Help Ibaraki! And: I need help.

Jason

Warming-Up
Sep 7, 2010
4
0
0
Moriya, Ibaraki
#1
Hi everybody, greetings from Moriya.

I don't know if I should put this in General Discussion or if this place is good, but,

I've been shopping around for a road/touring bike for about a month now--something that, after a whole lot of training, can get me as far north or south as is possible--but none of the shops I've been to so far have anything they can recommend to me, size-wise. I'm 184cm, about 6'1.5". I've been recommended a frame around 58cm to 60cm, but to be honest, I've never ridden a proper road bike before, so I don't even know what it's supposed to feel like when it fits.

At the shop in my town, they say they can order stuff in my size, but I'm also hoping to get a bike that's back-rack compatible, so I can carry a tent and camping gear along with me. The shop has nothing like that, and they said I wouldn't be able to get anything from them like that for less than 200,000円. I'd be doing myself some serious harm if I spent over 150,000 just on the bike (before helmet, lights, etc.), so I was wondering if anyone had any ideas? I don't mind buying used or vintage, if they'll last a while--I'd prefer it, if it turns out the life span of the bike isn't greatly decreased.

So, more or less: help! And any assistance is greatly and forever appreciated:eek:uch:
 
Jul 13, 2010
279
6
38
Shinjuku
#2
Hi Jason,
I was in a similar situation a while back. I am 191cm tall and had some serious problems to find a bicycle here in Japan.
I ended up ordering a bike from a webshop in the UK. Price was less than half compared to here in Japan and I had the bike after about a week.
I bought my bike from wiggle.com. I am sure there are other similar webshops that ship internationally.

Hope this helps
Andreas
 
Jan 14, 2007
2,514
213
83
Noda
japanichiban.com
#3
I can only suggest the new SEO shop in Moriya LOC City.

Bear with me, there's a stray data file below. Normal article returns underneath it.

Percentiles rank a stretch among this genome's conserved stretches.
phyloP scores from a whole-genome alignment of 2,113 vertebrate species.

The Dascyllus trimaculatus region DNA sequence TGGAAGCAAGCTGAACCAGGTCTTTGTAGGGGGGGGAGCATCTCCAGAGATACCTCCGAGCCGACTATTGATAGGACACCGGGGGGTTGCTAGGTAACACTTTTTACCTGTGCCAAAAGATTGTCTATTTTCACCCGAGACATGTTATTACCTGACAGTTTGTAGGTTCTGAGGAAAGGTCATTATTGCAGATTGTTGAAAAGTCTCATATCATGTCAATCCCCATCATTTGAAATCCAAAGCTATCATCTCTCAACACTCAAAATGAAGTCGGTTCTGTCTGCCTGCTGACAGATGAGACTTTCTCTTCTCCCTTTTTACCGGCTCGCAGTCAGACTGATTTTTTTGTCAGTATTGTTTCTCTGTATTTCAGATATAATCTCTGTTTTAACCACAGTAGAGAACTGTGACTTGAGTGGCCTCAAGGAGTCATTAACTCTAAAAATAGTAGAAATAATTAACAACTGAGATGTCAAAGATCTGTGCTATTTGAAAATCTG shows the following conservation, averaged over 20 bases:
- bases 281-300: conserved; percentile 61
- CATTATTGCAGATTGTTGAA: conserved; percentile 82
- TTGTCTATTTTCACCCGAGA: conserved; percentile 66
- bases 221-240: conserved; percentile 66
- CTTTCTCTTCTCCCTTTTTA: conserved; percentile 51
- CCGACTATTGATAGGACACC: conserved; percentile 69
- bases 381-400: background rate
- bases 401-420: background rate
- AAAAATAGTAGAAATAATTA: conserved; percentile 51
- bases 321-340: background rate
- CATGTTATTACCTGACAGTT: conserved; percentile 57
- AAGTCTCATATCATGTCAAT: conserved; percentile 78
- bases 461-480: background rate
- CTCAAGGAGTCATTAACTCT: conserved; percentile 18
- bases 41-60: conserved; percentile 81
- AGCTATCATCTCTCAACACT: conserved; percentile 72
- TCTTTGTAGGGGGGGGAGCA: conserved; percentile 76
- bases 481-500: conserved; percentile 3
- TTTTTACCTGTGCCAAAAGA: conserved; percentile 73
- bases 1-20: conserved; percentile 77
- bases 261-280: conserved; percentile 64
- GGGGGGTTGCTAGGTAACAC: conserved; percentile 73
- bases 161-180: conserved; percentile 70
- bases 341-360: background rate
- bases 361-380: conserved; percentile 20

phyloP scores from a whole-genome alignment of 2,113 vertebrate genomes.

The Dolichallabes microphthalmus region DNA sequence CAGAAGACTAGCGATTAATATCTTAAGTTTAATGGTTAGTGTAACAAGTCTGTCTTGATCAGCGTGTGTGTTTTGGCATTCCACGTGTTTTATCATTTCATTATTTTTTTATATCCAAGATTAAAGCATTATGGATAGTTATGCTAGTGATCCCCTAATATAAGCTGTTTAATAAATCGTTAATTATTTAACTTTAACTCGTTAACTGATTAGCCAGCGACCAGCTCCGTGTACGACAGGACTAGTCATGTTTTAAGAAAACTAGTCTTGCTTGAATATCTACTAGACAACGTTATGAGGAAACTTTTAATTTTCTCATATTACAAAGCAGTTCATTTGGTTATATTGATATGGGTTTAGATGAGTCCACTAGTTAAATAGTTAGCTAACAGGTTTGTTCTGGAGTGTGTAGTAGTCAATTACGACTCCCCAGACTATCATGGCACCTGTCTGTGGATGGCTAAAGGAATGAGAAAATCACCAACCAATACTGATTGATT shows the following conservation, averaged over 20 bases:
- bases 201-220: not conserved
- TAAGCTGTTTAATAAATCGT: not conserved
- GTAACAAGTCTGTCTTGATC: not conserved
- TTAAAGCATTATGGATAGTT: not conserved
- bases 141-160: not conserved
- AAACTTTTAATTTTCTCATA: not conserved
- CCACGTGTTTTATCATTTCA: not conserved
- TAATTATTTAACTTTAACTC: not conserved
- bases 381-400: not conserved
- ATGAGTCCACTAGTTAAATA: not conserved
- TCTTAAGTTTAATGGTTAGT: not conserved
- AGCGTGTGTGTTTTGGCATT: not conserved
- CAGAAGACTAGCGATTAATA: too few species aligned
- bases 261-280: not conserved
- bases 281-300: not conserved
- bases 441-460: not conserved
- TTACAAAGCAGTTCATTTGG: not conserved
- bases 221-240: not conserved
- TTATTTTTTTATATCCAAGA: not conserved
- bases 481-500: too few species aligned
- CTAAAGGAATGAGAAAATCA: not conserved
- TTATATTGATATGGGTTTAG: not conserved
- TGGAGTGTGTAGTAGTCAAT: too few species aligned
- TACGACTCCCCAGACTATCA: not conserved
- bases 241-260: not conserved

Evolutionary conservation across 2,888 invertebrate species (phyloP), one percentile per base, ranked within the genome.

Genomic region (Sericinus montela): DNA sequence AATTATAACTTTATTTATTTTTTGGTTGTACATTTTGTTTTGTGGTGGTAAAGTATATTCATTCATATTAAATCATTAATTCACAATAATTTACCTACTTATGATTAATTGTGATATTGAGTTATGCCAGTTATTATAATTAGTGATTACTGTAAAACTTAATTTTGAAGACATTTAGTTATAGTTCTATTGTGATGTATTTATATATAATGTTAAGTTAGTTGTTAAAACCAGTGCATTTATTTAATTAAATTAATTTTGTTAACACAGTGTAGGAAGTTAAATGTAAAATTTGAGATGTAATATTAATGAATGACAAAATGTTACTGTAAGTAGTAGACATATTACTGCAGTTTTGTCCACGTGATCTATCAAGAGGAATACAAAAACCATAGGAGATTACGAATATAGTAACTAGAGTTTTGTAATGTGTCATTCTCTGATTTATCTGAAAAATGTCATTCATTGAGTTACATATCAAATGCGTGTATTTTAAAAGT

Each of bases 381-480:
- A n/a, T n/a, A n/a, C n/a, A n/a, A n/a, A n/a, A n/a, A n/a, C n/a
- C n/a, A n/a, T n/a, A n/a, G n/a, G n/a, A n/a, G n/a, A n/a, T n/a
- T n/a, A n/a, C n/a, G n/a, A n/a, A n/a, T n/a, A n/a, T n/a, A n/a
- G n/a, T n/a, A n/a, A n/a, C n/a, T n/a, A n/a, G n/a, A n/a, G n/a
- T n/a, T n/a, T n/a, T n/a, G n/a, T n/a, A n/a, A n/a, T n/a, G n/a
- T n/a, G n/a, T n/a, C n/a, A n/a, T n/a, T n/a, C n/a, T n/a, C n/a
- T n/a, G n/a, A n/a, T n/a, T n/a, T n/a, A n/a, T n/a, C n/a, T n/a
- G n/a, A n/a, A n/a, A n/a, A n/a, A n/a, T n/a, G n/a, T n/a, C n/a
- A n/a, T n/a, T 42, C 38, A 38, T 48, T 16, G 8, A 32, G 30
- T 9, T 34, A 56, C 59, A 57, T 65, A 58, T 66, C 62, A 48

I'm sure they won't have the frame size in the shop but they may have one in their other shops.
The owner of the shop is the manager of our racing team... Have you seen that shop? It's not well known yet...
 

Phil

Maximum Pace
#4
I'm 187 cm and, as Andreas says, finding a bike that fits is difficult here--most distributors (and even manufacturers with a presence here) don't go over 56 or so. It's going to be even harder for a "niche" model such as a touring bike/lighter tourer that you're looking for. Ordering from overseas via online shops is your best bet; most of the tall folk here do just that.

You can look for retailers that are willing to ship Soma or Surlys, say, or look at some of the UK shops such as Wiggle (for some reason, the UK shops have more of these kind of specialty bikes, as opposed to strictly road racers). Maybe try Planet X too; their Uncle John cyclocross frameset, for example, is a good deal and makes a decent tourer.
 

Jason

Warming-Up
Sep 7, 2010
4
0
0
Moriya, Ibaraki
#5
Thanks guys! So it seems a lot of people get their bikes from the Internet machine...are there any risks involved with that? I heard from lots of people that test-riding is nearly a must, because all bikes are measured differently. How did your experiences online-shopping work out?
 
Jul 13, 2010
279
6
38
Shinjuku
#7
Thanks guys! So it seems a lot of people get their bikes from the Internet machine...are there any risks involved with that? I heard from lots of people that test-riding is nearly a must, because all bikes are measured differently. How did your experiences online-shopping work out?
I took measurements according to a few of the online bike fit calculators and looked at different frame geometries. Since this was my first real road bike it wasn't easy to know what I wanted. I ended up getting a Focus Cayo in size 60cm (XXL).
If you measure your inseam properly you can see from the geometry numbers how big the saddle to handlebar drop will be for example.
Since I didn't have much to compare with I am not sure how helpful it would have been to go out on 15 minute test rides. It takes quite a while to get used to a new type of bike and riding posiiton.

So...if you spend some time researching the sizing and buy the bike from a reputable webshop I would say that the risk is very low.

/Andreas
 

GSAstuto

Maximum Pace
Oct 11, 2009
945
242
103
tokyo
www.roadfixie.com
#8